What does a very influential army do if it wants to gain approval for a plan to build a large complex of bases near an industrial area with a history of pollution problems and offensive odors?
The answer is very simple: Bring the plan for approval before an almost secret committee, which approves it and announces the decision to a very surprised public.
That is how the plans for the new training base complex, to be built near the Ramat Hovav Industrial Area, were approved last week.
While everyone was arguing over the amount of pollution and the level of danger in the area, a committee called the "Planning and Building Commission for Defense Installations" met calmly and secretly and approved the plans for the training base complex in stages; last week it gave its final approval.
The Israel Union for Environmental Defense (Adam Teva V'din in Hebrew), which knew nothing about the committee sessions, requested to see the protocols of the meetings, but was told that they were confidential. In a few weeks the Be'er Sheva District Court is scheduled to hear a suit filed by the environmental organization against the approval process for the training base complex.
Bar-Ilan Law Studies, the journal of the university's law faculty, recently published a study on the work of the secret defense planning commission. The report was written by Dr. Oren Perez and attorney Esther Rosenblum. The two note that the commission is composed of only three members; one of whom is a representative of the Defense Ministry who clearly has a conflict of interest.
The commission's entire decision process is conducted secretly and quickly, with no supervision by the planning bodies. Basing itself on very limited factual information, the issues it considers are mostly related to the needs of the defense establishment itself.
The committee can also disqualify other plans that the defense establishment objects to, and it has an almost entirely unqualified exemption from requirements for new building permits in sites that already have installations.
With all due understanding of the special needs of the defense establishment, it is clear that the way that this committee works does not meet the standards of transparency and openness in planning processes that the present Israeli reality requires.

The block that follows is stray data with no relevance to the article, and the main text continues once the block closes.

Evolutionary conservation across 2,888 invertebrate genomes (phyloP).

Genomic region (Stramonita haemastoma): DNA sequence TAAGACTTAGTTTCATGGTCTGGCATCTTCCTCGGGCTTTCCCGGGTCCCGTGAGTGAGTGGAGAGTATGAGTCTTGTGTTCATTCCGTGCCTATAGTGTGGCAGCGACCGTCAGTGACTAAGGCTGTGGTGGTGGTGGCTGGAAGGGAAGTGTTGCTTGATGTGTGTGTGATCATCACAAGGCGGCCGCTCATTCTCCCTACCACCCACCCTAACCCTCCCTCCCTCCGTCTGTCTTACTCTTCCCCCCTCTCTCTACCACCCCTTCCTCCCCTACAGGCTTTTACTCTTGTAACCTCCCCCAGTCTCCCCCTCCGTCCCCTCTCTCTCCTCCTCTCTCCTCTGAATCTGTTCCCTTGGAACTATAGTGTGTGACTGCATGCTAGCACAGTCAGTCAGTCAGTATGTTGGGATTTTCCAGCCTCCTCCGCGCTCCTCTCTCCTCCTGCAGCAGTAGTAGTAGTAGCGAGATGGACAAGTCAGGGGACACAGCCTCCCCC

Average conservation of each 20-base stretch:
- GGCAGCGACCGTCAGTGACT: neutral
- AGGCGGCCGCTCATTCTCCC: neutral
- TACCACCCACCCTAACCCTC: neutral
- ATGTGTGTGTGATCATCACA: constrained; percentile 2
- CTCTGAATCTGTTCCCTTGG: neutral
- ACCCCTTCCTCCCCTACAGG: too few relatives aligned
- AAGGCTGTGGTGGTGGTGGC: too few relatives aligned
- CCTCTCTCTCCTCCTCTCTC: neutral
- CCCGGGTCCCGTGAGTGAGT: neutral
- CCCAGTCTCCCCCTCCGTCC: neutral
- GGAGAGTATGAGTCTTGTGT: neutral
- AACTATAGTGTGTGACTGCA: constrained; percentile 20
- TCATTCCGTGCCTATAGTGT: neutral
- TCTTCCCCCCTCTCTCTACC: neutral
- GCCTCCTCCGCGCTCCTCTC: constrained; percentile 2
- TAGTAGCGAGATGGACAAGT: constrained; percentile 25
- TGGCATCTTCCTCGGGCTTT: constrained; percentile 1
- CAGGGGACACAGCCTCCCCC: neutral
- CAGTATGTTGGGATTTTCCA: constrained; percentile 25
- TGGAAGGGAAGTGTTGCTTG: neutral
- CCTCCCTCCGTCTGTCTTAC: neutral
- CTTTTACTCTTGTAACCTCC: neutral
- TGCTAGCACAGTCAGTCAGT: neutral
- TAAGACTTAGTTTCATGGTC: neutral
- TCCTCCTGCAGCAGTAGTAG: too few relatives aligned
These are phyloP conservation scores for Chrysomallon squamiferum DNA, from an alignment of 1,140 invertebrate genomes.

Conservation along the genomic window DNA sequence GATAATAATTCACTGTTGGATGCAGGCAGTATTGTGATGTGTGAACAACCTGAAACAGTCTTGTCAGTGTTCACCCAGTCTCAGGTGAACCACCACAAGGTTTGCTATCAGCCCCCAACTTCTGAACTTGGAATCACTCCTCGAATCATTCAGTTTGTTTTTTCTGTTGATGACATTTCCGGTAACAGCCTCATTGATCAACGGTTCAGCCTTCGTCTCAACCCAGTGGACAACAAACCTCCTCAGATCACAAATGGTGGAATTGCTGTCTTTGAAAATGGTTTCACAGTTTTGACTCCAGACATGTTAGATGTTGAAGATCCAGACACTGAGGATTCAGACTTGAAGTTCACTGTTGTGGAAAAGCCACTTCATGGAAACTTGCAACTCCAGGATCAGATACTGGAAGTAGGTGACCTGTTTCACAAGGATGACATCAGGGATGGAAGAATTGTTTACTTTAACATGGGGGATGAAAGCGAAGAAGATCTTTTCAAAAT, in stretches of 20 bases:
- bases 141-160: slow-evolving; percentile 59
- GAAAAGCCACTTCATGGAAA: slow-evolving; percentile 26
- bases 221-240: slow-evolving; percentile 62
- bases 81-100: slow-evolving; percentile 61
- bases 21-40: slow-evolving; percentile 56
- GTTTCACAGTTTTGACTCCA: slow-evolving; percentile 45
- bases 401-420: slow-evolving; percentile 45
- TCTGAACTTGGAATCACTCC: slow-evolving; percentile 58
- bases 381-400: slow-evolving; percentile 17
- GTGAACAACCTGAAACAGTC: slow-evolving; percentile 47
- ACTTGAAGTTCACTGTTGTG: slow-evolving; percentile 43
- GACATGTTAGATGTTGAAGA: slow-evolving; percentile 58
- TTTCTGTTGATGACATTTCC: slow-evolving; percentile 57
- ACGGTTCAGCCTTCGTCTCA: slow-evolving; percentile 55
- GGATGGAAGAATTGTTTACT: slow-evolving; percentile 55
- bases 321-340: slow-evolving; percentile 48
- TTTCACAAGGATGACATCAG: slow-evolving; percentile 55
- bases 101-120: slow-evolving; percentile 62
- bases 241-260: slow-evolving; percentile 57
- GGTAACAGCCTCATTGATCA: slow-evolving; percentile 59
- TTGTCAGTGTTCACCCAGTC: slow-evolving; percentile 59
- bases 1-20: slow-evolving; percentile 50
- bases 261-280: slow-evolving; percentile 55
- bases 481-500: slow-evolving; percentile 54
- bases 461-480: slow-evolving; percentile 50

Not only environmental activists and law professors think so, but also judges from the Nazareth District Court and the Supreme Court. These judges heard cases on the commission's activities and decided it was necessary to find an alternate legal arrangement that "better balances the proportionality between defense needs and other needs."
The problematic activities of the commission stand out in particular in the case of the training base complex. This project has none of the factors of urgency or secrecy that sometimes justify speedy and secret approval processes of construction plans.
The environmental and health issues are known to everyone, and there is no justification for the committee not to publish its meeting minutes and bring in other bodies, such as public representatives or external experts.
Recently, Perez and Rosenblum formulated a change in the planning law relating to the Planning Commission for Defense Installations; MK Dov Khenin (Hadash) is trying to push the initiative in the Knesset.
One can only hope most of the proposal will be adopted. The change takes the defense establishment's needs into account and allows planning processes to be approved in an abbreviated amount of time, and with only partial transparency by keeping to censorship requirements.
Nevertheless, the proposal recommends expanding the committee to include professionals, and require it to discuss more aspects of the plans and adapt them to national master plans. According to the proposed change, there will also be a chance to appeal the committee's decision.
This seems to be the most we can achieve in a society where, as Supreme Court Justice Elyakim Rubenstein wrote: "The interests of the defense establishment have not passed, to our great sorrow, from the world."
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